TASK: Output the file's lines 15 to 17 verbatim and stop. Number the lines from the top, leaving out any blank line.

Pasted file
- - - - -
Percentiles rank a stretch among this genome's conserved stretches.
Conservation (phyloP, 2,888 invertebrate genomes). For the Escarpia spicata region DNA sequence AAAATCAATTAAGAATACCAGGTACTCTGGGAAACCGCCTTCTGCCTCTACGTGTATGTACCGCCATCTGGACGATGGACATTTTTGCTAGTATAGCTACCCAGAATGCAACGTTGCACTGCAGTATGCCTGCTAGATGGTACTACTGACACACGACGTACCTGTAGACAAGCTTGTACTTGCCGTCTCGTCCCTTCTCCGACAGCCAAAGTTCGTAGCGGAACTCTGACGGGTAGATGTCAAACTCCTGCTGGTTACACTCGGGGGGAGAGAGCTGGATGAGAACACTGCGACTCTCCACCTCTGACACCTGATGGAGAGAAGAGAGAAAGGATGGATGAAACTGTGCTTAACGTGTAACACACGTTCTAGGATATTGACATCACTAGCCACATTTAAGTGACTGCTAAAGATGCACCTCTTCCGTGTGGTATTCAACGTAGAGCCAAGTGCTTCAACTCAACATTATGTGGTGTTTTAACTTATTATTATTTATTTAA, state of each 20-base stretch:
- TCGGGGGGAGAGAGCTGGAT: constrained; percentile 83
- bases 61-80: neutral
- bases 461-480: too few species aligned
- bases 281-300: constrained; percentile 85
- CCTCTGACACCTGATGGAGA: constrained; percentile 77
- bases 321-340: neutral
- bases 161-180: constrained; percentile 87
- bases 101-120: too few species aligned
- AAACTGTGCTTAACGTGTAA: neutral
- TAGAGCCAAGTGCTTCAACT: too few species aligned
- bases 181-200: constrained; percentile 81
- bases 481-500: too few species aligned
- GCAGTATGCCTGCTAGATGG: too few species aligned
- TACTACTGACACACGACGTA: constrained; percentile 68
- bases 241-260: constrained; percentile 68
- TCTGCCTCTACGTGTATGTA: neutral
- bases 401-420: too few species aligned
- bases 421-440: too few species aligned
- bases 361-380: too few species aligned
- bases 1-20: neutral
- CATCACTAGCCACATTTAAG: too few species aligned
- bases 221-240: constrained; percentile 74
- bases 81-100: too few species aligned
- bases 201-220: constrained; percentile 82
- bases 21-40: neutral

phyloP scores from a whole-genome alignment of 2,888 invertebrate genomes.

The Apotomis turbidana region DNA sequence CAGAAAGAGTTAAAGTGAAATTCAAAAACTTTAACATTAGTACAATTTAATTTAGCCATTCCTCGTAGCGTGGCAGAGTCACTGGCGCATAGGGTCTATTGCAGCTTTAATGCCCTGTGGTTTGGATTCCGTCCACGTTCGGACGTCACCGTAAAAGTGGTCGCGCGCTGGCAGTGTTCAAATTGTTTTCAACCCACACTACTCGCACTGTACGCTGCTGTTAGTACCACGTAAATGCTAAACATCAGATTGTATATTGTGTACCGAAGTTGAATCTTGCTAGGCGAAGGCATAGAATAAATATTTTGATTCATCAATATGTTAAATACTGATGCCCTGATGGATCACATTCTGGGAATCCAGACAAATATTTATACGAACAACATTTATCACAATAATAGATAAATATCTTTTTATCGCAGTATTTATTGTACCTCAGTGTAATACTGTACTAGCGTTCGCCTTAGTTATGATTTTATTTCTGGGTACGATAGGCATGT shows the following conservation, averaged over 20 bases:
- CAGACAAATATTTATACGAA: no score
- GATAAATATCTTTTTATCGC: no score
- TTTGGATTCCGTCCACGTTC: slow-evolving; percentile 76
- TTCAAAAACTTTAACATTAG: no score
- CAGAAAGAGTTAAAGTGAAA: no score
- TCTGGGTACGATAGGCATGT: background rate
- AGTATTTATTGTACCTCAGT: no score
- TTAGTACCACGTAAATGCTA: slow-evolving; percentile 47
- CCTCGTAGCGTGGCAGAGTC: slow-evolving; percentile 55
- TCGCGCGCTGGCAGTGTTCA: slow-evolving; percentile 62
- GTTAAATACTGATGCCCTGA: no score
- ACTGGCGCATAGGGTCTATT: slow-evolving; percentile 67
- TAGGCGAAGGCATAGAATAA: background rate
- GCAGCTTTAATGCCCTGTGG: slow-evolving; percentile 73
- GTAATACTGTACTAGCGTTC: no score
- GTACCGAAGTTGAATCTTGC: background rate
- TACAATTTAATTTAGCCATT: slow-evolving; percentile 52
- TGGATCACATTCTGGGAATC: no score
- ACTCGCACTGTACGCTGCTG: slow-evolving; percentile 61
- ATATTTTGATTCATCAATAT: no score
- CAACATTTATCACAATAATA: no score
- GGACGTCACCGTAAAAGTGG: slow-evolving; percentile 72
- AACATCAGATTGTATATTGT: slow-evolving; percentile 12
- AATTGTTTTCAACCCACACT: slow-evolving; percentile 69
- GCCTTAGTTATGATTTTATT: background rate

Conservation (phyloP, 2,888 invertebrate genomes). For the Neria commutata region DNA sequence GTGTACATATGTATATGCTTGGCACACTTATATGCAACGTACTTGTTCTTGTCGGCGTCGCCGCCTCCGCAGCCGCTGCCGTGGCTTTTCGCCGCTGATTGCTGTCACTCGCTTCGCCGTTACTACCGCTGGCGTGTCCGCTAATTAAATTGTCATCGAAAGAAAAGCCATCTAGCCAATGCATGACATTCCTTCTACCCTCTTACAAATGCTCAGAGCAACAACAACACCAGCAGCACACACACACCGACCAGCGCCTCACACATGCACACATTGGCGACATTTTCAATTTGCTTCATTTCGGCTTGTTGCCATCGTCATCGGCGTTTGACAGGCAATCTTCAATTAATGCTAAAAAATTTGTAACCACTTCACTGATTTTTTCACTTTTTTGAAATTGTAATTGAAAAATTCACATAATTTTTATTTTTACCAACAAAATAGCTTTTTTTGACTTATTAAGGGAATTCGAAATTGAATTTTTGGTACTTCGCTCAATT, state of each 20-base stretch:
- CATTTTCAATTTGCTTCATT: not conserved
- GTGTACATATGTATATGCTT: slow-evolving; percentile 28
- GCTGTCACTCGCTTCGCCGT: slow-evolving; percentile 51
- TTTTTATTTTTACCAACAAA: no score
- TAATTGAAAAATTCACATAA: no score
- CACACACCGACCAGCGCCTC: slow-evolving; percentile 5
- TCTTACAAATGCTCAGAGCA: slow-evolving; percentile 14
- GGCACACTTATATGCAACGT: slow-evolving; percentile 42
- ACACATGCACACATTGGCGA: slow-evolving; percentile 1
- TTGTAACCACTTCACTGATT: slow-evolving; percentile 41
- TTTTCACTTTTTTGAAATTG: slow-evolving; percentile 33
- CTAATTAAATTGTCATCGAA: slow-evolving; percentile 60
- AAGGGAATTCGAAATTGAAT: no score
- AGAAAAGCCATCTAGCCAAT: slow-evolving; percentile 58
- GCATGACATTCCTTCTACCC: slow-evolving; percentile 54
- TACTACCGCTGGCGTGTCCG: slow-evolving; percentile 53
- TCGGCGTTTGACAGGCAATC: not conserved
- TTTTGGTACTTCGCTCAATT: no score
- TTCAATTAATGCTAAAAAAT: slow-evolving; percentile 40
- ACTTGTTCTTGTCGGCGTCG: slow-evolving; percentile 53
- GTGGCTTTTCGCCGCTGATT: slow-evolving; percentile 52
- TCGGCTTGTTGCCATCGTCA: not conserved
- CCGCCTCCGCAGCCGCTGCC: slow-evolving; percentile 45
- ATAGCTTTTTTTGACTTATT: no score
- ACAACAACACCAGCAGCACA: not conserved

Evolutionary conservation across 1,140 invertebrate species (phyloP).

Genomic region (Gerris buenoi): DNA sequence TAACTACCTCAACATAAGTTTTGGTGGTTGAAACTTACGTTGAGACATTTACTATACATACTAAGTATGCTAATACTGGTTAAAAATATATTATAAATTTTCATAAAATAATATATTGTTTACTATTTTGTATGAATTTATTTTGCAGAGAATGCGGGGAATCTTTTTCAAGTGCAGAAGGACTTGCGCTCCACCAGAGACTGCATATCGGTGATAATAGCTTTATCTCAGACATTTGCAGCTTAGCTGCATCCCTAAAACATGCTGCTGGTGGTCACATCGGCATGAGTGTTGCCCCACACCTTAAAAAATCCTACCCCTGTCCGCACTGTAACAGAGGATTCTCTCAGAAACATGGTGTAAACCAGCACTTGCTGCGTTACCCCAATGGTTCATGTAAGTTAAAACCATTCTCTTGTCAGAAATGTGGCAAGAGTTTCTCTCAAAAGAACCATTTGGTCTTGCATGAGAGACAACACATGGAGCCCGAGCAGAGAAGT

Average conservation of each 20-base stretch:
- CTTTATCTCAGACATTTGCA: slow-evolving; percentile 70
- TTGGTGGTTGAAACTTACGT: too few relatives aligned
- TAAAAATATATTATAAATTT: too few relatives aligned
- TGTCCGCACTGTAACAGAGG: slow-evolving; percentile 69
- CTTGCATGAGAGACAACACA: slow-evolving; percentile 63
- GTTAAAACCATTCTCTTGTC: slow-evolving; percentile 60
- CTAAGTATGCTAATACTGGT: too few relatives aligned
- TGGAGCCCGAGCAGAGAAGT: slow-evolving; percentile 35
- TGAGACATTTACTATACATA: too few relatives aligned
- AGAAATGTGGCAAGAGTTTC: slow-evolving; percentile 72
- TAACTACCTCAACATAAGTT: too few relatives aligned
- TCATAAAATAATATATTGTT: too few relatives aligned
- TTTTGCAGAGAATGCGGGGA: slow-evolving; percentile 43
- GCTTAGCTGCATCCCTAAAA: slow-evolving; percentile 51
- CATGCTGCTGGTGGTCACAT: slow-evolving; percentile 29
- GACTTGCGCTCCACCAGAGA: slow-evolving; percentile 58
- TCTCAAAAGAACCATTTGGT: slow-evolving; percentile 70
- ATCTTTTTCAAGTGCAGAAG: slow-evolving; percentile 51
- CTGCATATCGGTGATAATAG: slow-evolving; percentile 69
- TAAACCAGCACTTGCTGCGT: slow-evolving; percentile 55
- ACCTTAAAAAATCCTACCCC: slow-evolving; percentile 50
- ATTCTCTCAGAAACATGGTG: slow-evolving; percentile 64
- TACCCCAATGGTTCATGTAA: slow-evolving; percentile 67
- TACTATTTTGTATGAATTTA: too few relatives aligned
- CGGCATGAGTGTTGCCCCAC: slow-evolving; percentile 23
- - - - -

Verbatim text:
- GCAGTATGCCTGCTAGATGG: too few species aligned
- TACTACTGACACACGACGTA: constrained; percentile 68
- bases 241-260: constrained; percentile 68